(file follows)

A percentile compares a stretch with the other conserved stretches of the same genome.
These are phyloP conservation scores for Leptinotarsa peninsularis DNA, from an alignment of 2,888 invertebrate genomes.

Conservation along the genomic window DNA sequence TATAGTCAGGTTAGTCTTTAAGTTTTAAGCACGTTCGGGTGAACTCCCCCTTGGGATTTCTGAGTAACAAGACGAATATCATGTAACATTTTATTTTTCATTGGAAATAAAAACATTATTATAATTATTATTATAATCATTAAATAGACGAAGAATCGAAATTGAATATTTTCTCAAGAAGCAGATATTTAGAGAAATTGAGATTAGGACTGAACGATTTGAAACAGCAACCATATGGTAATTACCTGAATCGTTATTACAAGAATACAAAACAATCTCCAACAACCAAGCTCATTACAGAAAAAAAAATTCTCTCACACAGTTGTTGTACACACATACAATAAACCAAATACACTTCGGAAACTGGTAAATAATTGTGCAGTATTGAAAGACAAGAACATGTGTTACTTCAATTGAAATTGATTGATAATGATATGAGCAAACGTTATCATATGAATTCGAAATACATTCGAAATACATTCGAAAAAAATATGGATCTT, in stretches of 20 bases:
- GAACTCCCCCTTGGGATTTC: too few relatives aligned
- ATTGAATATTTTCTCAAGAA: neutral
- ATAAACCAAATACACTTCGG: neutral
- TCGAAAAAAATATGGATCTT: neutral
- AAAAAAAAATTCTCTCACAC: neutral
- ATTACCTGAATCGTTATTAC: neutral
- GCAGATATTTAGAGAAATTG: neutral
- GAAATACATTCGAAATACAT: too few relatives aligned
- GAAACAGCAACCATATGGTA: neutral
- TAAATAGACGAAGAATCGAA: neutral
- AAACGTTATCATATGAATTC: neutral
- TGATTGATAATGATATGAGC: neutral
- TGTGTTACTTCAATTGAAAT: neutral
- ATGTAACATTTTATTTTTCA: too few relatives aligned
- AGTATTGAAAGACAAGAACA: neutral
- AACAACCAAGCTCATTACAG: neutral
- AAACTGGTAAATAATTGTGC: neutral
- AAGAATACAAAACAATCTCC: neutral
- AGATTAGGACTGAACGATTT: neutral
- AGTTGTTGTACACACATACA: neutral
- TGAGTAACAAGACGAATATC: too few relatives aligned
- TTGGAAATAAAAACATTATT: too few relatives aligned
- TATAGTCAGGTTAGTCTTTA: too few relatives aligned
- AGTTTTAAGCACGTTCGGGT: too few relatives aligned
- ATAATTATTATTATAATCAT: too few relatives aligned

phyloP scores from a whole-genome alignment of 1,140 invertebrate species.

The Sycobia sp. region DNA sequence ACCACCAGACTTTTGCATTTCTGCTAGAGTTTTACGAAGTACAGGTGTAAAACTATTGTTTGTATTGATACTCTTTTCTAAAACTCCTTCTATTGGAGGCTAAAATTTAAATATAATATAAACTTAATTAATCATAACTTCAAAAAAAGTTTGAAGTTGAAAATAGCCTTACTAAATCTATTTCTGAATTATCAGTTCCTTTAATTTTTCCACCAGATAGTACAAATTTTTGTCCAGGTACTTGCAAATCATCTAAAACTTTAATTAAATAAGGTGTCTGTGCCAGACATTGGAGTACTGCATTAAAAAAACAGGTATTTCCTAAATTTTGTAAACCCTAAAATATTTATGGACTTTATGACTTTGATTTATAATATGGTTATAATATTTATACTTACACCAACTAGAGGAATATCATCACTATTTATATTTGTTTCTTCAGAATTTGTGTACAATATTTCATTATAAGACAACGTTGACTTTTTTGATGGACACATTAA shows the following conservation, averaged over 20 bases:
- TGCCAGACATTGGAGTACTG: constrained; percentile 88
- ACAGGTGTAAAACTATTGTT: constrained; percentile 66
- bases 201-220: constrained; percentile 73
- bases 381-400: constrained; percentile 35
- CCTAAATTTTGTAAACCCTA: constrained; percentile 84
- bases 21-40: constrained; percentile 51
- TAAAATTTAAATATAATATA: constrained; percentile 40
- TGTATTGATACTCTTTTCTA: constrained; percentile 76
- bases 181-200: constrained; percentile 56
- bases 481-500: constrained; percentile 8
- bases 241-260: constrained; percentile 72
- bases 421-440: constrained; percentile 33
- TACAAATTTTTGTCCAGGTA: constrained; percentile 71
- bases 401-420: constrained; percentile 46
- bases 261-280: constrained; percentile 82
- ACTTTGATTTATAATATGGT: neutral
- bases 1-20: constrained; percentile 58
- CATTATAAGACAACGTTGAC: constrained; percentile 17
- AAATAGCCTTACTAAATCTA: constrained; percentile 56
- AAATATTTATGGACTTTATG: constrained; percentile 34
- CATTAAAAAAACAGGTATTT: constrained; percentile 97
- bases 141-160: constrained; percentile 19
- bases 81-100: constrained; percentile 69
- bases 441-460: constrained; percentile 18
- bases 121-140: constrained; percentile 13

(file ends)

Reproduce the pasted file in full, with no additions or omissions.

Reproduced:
A percentile compares a stretch with the other conserved stretches of the same genome.
These are phyloP conservation scores for Leptinotarsa peninsularis DNA, from an alignment of 2,888 invertebrate genomes.

Conservation along the genomic window DNA sequence TATAGTCAGGTTAGTCTTTAAGTTTTAAGCACGTTCGGGTGAACTCCCCCTTGGGATTTCTGAGTAACAAGACGAATATCATGTAACATTTTATTTTTCATTGGAAATAAAAACATTATTATAATTATTATTATAATCATTAAATAGACGAAGAATCGAAATTGAATATTTTCTCAAGAAGCAGATATTTAGAGAAATTGAGATTAGGACTGAACGATTTGAAACAGCAACCATATGGTAATTACCTGAATCGTTATTACAAGAATACAAAACAATCTCCAACAACCAAGCTCATTACAGAAAAAAAAATTCTCTCACACAGTTGTTGTACACACATACAATAAACCAAATACACTTCGGAAACTGGTAAATAATTGTGCAGTATTGAAAGACAAGAACATGTGTTACTTCAATTGAAATTGATTGATAATGATATGAGCAAACGTTATCATATGAATTCGAAATACATTCGAAATACATTCGAAAAAAATATGGATCTT, in stretches of 20 bases:
- GAACTCCCCCTTGGGATTTC: too few relatives aligned
- ATTGAATATTTTCTCAAGAA: neutral
- ATAAACCAAATACACTTCGG: neutral
- TCGAAAAAAATATGGATCTT: neutral
- AAAAAAAAATTCTCTCACAC: neutral
- ATTACCTGAATCGTTATTAC: neutral
- GCAGATATTTAGAGAAATTG: neutral
- GAAATACATTCGAAATACAT: too few relatives aligned
- GAAACAGCAACCATATGGTA: neutral
- TAAATAGACGAAGAATCGAA: neutral
- AAACGTTATCATATGAATTC: neutral
- TGATTGATAATGATATGAGC: neutral
- TGTGTTACTTCAATTGAAAT: neutral
- ATGTAACATTTTATTTTTCA: too few relatives aligned
- AGTATTGAAAGACAAGAACA: neutral
- AACAACCAAGCTCATTACAG: neutral
- AAACTGGTAAATAATTGTGC: neutral
- AAGAATACAAAACAATCTCC: neutral
- AGATTAGGACTGAACGATTT: neutral
- AGTTGTTGTACACACATACA: neutral
- TGAGTAACAAGACGAATATC: too few relatives aligned
- TTGGAAATAAAAACATTATT: too few relatives aligned
- TATAGTCAGGTTAGTCTTTA: too few relatives aligned
- AGTTTTAAGCACGTTCGGGT: too few relatives aligned
- ATAATTATTATTATAATCAT: too few relatives aligned

phyloP scores from a whole-genome alignment of 1,140 invertebrate species.

The Sycobia sp. region DNA sequence ACCACCAGACTTTTGCATTTCTGCTAGAGTTTTACGAAGTACAGGTGTAAAACTATTGTTTGTATTGATACTCTTTTCTAAAACTCCTTCTATTGGAGGCTAAAATTTAAATATAATATAAACTTAATTAATCATAACTTCAAAAAAAGTTTGAAGTTGAAAATAGCCTTACTAAATCTATTTCTGAATTATCAGTTCCTTTAATTTTTCCACCAGATAGTACAAATTTTTGTCCAGGTACTTGCAAATCATCTAAAACTTTAATTAAATAAGGTGTCTGTGCCAGACATTGGAGTACTGCATTAAAAAAACAGGTATTTCCTAAATTTTGTAAACCCTAAAATATTTATGGACTTTATGACTTTGATTTATAATATGGTTATAATATTTATACTTACACCAACTAGAGGAATATCATCACTATTTATATTTGTTTCTTCAGAATTTGTGTACAATATTTCATTATAAGACAACGTTGACTTTTTTGATGGACACATTAA shows the following conservation, averaged over 20 bases:
- TGCCAGACATTGGAGTACTG: constrained; percentile 88
- ACAGGTGTAAAACTATTGTT: constrained; percentile 66
- bases 201-220: constrained; percentile 73
- bases 381-400: constrained; percentile 35
- CCTAAATTTTGTAAACCCTA: constrained; percentile 84
- bases 21-40: constrained; percentile 51
- TAAAATTTAAATATAATATA: constrained; percentile 40
- TGTATTGATACTCTTTTCTA: constrained; percentile 76
- bases 181-200: constrained; percentile 56
- bases 481-500: constrained; percentile 8
- bases 241-260: constrained; percentile 72
- bases 421-440: constrained; percentile 33
- TACAAATTTTTGTCCAGGTA: constrained; percentile 71
- bases 401-420: constrained; percentile 46
- bases 261-280: constrained; percentile 82
- ACTTTGATTTATAATATGGT: neutral
- bases 1-20: constrained; percentile 58
- CATTATAAGACAACGTTGAC: constrained; percentile 17
- AAATAGCCTTACTAAATCTA: constrained; percentile 56
- AAATATTTATGGACTTTATG: constrained; percentile 34
- CATTAAAAAAACAGGTATTT: constrained; percentile 97
- bases 141-160: constrained; percentile 19
- bases 81-100: constrained; percentile 69
- bases 441-460: constrained; percentile 18
- bases 121-140: constrained; percentile 13